Rotator Cuff

Original Editor - Florence Brachotte

Top Contributors - Els Van Haver, Naomi O'Reilly, Uchechukwu Chukwuemeka, Wendy Walker and Tony Lowe  


Muscles Rotator Cuff.jpg

Rotator cuff is a common name for the group of 4 distinct muscles and their tendons that provide strength and stability during motion of the shoulder. They are also referred to as the SITS muscle with reference to the first letter of their names (Supraspinatus,Infraspinatus,Teres minor, and Subscapularis). The muscles arise from the scapula and connect to the head of the humerus, forming a cuff at the glenohumeral joint.


The rotator cuff muscles include: [1]

Origen on scapula Insertion on humerus Primary function
M. supraspinatus supraspinous fossa  superior facet of greater tuberosity abduction
M. infraspinatus infraspinous fossa  middle facet of greater tuberosity exorotation
M. teres minor lateral border of scapula inferior facet of greater tuberosity exorotation
M. subscapularis subscapular fossa lesser tuberosity or humeral neck endorotation

Cranial to the rotator cuff, there is a bursa that covers and protects the muscle tendons as they are in close contact to the surrounding bones.


The rotator cuff muscles are each used in a variety of upper extremity movements including flexion, abduction, internal rotation and external rotation. They are essential players in almost every type of shoulder movement. Balanced strength and flexibility in each of the four muscles are vital to maintain functioning of the entire shoulder girdle. 

As a group, the rotator cuff muscles are responsible for stabilizing the shoulder joint. They keep the head of the humerus into the small glenoid fossa of the scapula in order to enlarge the range of motion in the glenohumeral joint and avoid mechanical obstruction.[1][2]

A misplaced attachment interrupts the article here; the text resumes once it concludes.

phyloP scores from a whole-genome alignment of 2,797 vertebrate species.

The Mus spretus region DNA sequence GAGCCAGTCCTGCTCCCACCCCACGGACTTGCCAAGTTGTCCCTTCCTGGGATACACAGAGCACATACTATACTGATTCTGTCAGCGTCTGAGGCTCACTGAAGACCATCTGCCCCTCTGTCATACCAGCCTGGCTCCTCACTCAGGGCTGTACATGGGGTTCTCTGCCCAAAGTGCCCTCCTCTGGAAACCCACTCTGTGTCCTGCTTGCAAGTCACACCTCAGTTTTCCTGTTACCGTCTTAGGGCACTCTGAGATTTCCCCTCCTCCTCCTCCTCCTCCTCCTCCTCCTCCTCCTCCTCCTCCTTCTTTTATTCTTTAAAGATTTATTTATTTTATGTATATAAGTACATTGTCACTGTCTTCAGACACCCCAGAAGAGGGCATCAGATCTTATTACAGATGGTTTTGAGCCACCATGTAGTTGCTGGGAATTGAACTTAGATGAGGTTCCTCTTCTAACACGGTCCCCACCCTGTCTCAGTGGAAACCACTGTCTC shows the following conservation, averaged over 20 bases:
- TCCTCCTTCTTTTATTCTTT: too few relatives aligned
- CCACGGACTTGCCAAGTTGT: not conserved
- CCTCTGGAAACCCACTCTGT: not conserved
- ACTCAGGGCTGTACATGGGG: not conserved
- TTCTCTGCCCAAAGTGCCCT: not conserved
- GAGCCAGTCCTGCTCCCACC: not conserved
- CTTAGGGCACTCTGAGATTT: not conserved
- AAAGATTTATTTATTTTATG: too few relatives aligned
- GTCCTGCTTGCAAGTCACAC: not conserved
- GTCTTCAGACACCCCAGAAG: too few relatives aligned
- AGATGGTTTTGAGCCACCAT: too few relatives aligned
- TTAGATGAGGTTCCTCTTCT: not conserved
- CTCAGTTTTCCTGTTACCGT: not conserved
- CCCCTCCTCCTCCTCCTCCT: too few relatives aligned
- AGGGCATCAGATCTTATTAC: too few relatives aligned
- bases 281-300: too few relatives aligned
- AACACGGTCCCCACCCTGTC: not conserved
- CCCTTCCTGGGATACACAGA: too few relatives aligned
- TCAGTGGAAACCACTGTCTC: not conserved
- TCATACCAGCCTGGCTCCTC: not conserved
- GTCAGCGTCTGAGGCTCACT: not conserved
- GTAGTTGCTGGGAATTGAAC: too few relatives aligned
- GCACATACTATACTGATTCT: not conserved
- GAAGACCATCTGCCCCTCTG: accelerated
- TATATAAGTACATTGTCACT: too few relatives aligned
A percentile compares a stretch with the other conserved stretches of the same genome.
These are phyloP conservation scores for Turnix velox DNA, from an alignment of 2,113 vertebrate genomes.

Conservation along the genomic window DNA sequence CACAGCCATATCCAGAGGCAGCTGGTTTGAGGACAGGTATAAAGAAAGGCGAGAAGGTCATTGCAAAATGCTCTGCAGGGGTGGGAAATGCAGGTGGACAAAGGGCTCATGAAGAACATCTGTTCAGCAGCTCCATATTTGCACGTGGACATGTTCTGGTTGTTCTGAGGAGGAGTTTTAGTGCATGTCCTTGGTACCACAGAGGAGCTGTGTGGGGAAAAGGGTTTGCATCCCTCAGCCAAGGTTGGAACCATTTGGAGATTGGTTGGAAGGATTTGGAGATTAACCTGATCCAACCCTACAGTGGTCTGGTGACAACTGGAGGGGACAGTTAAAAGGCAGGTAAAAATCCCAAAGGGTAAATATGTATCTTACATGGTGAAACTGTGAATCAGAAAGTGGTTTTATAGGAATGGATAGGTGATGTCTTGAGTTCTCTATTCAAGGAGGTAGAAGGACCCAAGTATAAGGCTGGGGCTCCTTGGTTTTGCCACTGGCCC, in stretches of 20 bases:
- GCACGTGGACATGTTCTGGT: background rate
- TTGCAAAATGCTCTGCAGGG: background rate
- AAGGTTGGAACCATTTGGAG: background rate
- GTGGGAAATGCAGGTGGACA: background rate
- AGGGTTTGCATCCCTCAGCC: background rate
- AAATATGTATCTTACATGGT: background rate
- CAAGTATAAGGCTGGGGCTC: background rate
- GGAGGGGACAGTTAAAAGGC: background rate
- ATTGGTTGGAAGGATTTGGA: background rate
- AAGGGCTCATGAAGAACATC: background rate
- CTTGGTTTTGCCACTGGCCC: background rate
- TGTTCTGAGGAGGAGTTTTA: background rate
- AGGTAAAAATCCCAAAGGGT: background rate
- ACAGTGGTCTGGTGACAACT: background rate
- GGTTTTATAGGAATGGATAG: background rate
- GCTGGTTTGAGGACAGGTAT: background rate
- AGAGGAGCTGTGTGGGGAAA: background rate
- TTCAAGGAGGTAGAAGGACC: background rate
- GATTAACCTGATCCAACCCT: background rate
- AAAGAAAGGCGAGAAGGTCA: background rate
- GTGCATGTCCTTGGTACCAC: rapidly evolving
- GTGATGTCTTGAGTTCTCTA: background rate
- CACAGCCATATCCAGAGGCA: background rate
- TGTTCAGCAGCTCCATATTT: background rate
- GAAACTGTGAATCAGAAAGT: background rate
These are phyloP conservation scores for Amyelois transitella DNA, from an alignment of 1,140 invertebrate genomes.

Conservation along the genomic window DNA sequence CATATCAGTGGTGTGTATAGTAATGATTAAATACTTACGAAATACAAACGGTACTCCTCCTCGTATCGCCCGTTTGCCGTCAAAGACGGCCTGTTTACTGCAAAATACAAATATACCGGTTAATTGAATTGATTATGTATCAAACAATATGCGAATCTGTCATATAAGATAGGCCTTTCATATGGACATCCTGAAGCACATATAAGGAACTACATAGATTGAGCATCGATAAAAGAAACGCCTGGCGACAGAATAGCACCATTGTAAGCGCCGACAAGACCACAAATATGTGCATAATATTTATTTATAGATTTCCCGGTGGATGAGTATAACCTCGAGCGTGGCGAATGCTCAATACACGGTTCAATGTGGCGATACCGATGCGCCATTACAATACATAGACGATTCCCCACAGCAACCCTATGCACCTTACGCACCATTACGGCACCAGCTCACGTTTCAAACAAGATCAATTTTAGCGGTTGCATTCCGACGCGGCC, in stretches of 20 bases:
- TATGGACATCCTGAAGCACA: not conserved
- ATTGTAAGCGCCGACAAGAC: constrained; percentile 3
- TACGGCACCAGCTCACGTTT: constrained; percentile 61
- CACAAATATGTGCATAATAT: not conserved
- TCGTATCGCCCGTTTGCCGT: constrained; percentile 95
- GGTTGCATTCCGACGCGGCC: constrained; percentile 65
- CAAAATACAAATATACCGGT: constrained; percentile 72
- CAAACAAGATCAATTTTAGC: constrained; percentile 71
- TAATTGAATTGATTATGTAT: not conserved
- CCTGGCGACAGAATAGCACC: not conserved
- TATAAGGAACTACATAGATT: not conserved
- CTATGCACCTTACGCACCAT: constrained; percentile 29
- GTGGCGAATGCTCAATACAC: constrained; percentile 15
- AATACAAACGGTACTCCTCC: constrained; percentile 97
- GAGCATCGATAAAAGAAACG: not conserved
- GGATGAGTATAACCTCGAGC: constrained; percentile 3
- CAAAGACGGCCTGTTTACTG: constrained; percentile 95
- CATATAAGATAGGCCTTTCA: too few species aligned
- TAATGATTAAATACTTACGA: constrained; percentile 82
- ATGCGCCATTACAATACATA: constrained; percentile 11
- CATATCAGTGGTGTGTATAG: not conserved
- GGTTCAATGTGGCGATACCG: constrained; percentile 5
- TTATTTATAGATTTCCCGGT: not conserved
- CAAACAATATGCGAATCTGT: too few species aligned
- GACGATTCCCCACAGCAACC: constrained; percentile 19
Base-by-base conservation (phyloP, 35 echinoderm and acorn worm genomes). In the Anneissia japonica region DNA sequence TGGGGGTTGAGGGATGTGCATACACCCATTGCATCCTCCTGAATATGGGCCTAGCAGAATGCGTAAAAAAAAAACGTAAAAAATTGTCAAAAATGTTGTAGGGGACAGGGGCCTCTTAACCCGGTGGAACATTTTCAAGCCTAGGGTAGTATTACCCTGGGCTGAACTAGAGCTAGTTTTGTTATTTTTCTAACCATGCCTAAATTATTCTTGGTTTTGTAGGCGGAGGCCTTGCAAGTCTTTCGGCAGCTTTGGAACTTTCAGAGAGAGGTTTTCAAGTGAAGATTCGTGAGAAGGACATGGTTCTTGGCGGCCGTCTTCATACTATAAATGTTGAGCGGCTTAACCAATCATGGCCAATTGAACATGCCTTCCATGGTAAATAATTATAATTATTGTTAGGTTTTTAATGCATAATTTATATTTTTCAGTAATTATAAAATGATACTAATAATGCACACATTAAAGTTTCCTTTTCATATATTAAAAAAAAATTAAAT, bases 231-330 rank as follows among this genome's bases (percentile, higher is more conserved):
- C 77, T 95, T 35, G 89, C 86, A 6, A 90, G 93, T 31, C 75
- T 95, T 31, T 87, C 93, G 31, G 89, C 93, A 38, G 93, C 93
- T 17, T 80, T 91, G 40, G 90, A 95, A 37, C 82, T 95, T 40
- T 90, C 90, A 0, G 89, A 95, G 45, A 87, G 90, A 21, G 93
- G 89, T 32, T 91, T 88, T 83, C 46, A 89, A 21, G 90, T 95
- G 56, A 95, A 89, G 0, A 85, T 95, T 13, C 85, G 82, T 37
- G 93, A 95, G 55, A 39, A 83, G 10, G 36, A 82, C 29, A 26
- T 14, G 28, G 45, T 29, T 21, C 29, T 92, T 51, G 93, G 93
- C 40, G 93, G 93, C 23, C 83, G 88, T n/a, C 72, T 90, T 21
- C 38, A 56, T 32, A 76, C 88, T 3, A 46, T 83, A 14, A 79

Common Injuries to the Rotator Cuff

Rotator cuff injuries are common injuries that can occur at any age. In younger subjects, most injuries occur secondary to trauma or arise from overuse due to overhead activities (e.g. volleyball, tennis, pitching). Incidence of injuries increases with age, however some individuals with rotator cuff pathology may be asymptomatic.[2][3]

Most common injuries to the Rotator Cuff are often referred to as:

Diagnosis of Rotator Cuff Pathologies

Key elements in diagnosing rotator cuff pathology are:[4]

  • History
  • Physical Examination
  • X-rays
  • MRI or
  • US

It is important to differentiate shoulder pain coming from places other than the shoulder, such as the neck or elbow and also pains from other structures at the shoulder, through anamnesis and physical examination. Pain is mostly provoked by overhead maneuvers and weakness of the shoulder muscles may occur.

Rotator cuff muscles can not be seen on X-rays but calcifications, arthritis or bone deformations - that are common causes for rotator cuff pathologies - may be visible. The most common imaging method to evaluate rotator cuff pathologies is MRI. It can detect tears and inflammation and may help to determine size and character in order to establish a proper treatment protocol.

Although, MRI is the gold standard imaging method for rotator cuff pathologies, US can be used as it has a good diagnostic accuracy (Evidence level 2a)[5], more cost effective and readily available[6][7].



  1. 1.0 1.1 Gray,H. Anatomy of the Human Body. Philadelphia: Lea and Febiger, 1918;, 2000
  2. 2.0 2.1 Codman EA. The shoulder. Malibar, Florida: R.E. Kreiger; 1934
  3. Matsen FA 3rd. Clinical practice. Rotator-cuff failure. N Engl J Med. 2008;358: 2138-47.
  4. Jia X, Petersen SA, Khosravi AH, Almareddi V, Pannirselvam V, McFarland EG. Examination of the shoulder: the past, the present, and the future. J Bone Joint Surg Am. 2009;91:10-8.
  5. Lenza, M, Buchbinder, R, Takwoingi, Y, Johnston, RV, Hanchard, NC, Faloppa, F. Magnetic resonance imaging, magnetic resonance arthrography and ultrasonography for assessing rotator cuff tears in people with shoulder pain for whom surgery is being considered. Cochrane Database Syst Rev. 2013; DOI:10.1002/14651858.CD009020.pub2
  6. Day, M, Phil, M, McCormack, RA, Nayyar, S, Jazrawi, L. Physician Training Ultrasound and Accuracy of Diagnosis in Rotator Cuff Tears. Bulletin of the hospital for joint disease(2013). 2016; 74(3):207-11.
  7. Thakker, VD, Bhuyan, D, Arora, M, Bora, MI. Rotator Cuff Injuries: Is Ultrasound Enough? A Correlation with MRI. International Journal of Anatomy, Radiology and Surgery. 2017; Vol-6(3): RO01-RO07.  DOI: 10.7860/IJARS/2017/28116:2279